Sunday, July 13, 2008

Paris, Pride, Velibs and the Homeless.

July 13, 2008

An article in today’s New York Times mirrors one that appeared in the London Times within the last week. It is about the free (or nearly free) bicycles that are all over Paris and which appear to be used mostly by locals for everything to commuting to shopping. There is money to be made by someone of course, and there are problems with vandalism, theft and an increase of bicycle accidents, but overall it seemed an innovative and good thing as I spent a fabulous week in the Marais with Sage, Alexander, Joanna and Ruthie.

Our visit coincided with the Parisian Gay Pride festivities which seemed to center on the Marais to some extent. We didn’t see the march but witnessed thousands of post-marchers making their way wherever they were going down the Rue St. Antoine (where we were staying). This was the predictable excuse for those with a need for public exhibitionism to do their thing and it was not without entertainment value as we ate our supper. What really struck me however was how little pride these marchers seemed to take in the city through which they were marching. The levels of trash they left behind them were the real obscenity of the day.

Somehow that must be related to the vandalism and theft of the velibs. Perhaps also to the ubiquitous smell of urine in every alley, street corner, along the river or otherwise in any place where a homeless person might sleep. I noticed that the homeless tended to be loners rather than setting up in groups. But Paris also has a pretty good system of free public lavatories. They must be more trouble than they are worth to people who seem to have little or no sense of belonging or mutual regard. Perhaps the anonymous, public ‘city’ is an appropriate object of blame for anyone with a grievance and therefore not something in which to take pride. It sounds a bit like Atlanta.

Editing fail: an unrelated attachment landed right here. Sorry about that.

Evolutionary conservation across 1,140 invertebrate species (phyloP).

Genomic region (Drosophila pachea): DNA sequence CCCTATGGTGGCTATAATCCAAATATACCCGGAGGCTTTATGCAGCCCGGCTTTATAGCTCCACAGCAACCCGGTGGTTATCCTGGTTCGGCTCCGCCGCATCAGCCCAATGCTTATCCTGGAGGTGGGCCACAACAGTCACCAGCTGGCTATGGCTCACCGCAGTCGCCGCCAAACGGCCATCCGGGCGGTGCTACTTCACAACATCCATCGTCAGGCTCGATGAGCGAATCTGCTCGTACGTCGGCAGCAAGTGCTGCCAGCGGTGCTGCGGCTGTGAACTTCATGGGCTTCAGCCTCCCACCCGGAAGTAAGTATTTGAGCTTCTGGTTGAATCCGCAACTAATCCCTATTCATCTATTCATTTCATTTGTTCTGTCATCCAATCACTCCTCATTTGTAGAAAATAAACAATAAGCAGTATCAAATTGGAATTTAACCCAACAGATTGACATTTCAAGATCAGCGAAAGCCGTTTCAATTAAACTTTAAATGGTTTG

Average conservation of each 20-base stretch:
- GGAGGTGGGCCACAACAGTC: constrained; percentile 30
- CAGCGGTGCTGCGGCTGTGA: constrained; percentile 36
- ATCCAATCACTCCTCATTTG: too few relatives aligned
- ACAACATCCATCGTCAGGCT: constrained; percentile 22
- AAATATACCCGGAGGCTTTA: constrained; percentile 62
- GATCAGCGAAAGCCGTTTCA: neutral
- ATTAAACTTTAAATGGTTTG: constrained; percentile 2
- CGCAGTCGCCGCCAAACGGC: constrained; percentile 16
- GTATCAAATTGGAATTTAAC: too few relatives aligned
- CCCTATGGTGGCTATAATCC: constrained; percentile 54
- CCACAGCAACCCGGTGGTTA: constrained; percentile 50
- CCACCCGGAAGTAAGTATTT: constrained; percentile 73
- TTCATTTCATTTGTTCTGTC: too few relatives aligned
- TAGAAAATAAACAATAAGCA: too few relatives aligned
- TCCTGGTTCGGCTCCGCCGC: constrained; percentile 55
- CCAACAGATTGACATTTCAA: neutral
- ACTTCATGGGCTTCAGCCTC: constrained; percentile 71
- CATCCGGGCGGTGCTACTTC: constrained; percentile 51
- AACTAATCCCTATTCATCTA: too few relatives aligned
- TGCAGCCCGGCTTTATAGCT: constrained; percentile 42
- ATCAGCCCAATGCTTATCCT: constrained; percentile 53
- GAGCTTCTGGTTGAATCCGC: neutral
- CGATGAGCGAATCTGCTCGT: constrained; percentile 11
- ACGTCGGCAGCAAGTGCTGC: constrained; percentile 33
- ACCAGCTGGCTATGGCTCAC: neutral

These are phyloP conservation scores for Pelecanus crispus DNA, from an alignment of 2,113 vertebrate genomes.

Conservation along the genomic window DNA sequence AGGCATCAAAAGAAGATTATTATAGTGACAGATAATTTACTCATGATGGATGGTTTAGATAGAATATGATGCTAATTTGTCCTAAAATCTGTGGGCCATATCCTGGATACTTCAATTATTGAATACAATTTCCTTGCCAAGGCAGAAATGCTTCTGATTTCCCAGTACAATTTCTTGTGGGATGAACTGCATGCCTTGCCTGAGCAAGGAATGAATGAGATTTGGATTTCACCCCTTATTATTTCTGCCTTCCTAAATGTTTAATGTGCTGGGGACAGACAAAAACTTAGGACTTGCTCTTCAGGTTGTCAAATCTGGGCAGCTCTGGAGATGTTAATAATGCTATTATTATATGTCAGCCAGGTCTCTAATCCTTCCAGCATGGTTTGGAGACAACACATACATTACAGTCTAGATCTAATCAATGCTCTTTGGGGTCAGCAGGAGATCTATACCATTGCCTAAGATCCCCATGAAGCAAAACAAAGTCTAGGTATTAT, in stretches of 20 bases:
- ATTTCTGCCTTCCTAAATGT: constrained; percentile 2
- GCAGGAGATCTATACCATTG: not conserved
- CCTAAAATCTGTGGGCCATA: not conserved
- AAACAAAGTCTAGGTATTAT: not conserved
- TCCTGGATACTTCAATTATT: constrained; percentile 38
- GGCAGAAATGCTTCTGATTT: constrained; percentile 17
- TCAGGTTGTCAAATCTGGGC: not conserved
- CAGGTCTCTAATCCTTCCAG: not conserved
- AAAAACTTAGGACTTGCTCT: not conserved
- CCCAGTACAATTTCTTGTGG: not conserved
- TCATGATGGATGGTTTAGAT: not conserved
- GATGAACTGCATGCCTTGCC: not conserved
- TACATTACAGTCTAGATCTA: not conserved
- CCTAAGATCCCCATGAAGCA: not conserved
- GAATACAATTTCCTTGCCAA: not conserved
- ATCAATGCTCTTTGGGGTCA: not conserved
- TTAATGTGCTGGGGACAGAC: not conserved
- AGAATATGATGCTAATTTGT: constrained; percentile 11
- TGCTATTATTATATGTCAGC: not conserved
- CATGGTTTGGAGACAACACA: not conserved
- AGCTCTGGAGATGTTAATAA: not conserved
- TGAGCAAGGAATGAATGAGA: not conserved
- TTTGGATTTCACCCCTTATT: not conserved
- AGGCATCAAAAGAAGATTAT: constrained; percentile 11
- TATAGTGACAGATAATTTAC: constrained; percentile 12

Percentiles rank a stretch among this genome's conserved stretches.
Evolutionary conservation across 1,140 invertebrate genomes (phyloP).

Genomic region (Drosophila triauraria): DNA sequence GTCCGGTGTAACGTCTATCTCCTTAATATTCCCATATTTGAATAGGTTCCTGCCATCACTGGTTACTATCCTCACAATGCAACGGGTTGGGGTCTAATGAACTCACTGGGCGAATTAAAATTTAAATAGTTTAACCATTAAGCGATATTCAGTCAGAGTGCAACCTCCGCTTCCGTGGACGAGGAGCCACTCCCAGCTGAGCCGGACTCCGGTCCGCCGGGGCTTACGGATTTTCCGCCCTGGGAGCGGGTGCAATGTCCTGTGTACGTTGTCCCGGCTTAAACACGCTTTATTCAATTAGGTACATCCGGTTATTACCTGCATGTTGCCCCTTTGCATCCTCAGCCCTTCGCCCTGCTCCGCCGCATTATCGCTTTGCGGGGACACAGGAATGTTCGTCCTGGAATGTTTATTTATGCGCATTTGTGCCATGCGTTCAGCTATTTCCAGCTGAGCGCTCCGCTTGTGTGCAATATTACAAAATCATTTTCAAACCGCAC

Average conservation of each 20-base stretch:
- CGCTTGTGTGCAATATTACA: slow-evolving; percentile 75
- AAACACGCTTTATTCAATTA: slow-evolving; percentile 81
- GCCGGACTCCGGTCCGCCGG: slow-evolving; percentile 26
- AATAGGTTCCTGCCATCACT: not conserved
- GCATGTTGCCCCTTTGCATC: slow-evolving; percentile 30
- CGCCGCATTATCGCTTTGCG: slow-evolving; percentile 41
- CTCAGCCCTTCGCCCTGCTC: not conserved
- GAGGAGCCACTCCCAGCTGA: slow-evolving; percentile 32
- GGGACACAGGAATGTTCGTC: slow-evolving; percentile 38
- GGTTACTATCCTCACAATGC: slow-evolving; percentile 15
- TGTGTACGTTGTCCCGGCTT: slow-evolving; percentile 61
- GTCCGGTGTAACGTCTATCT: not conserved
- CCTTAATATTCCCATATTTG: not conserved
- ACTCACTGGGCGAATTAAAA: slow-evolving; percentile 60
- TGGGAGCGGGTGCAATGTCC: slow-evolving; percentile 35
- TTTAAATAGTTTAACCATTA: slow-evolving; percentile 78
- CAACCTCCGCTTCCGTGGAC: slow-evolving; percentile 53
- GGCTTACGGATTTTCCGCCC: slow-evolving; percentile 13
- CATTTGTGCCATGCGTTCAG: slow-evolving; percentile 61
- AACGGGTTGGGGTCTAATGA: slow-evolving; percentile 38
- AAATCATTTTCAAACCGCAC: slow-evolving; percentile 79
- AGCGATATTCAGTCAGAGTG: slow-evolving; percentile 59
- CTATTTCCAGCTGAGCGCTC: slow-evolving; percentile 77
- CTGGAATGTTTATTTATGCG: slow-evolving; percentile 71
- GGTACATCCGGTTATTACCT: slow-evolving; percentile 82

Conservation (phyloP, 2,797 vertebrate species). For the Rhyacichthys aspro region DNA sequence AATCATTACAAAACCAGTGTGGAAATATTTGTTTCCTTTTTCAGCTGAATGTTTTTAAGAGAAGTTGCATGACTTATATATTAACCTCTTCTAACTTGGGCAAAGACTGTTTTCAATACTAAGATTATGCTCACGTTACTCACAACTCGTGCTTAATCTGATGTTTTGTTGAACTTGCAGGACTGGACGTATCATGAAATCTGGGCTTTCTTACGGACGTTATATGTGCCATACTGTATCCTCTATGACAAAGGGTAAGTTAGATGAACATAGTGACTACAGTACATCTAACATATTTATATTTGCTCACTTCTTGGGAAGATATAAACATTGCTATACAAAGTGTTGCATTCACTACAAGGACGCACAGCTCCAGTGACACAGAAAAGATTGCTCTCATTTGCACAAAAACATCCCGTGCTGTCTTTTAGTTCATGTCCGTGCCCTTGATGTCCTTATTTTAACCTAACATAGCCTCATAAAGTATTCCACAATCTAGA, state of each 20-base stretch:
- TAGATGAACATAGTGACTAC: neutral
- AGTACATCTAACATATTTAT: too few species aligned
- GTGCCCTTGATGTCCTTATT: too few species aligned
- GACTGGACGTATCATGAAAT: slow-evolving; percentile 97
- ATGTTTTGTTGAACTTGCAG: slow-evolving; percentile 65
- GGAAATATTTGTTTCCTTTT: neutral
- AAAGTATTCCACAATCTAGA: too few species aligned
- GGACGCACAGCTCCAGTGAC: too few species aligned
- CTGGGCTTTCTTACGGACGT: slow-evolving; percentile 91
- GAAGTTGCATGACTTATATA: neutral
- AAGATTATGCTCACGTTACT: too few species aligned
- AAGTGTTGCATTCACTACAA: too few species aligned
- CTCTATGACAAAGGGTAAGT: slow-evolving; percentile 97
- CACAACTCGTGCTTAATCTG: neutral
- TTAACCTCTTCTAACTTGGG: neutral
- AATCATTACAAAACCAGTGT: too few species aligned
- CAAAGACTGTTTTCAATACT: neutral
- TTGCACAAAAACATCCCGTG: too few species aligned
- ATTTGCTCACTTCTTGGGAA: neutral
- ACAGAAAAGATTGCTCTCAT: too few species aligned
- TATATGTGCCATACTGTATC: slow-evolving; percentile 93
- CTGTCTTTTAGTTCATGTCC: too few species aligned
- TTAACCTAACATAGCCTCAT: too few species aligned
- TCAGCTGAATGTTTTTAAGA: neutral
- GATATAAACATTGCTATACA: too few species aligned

Or closer to home, it sounds a bit like All Saints’ Church as we wonder if there is alternative to heavy policing of those who would sleep in our steps but who seem incapable of self regulation. They leave their trash (which is mostly harmless) but also evidence of drug and alcohol abuse and the smell of urine around the entrances to our place of worship and our cemetery. Ideas and thoughts on this are welcome. Richard Hall has pulled together a group who has spent a large part of some nights out trying to establish some relationship with those who sleep on our steps (and would welcome additional volunteers) and encourage some self regulation, but while we haven’t given up, the signs are that this is not enough to bring about change in the behavior of ‘our’ street people.

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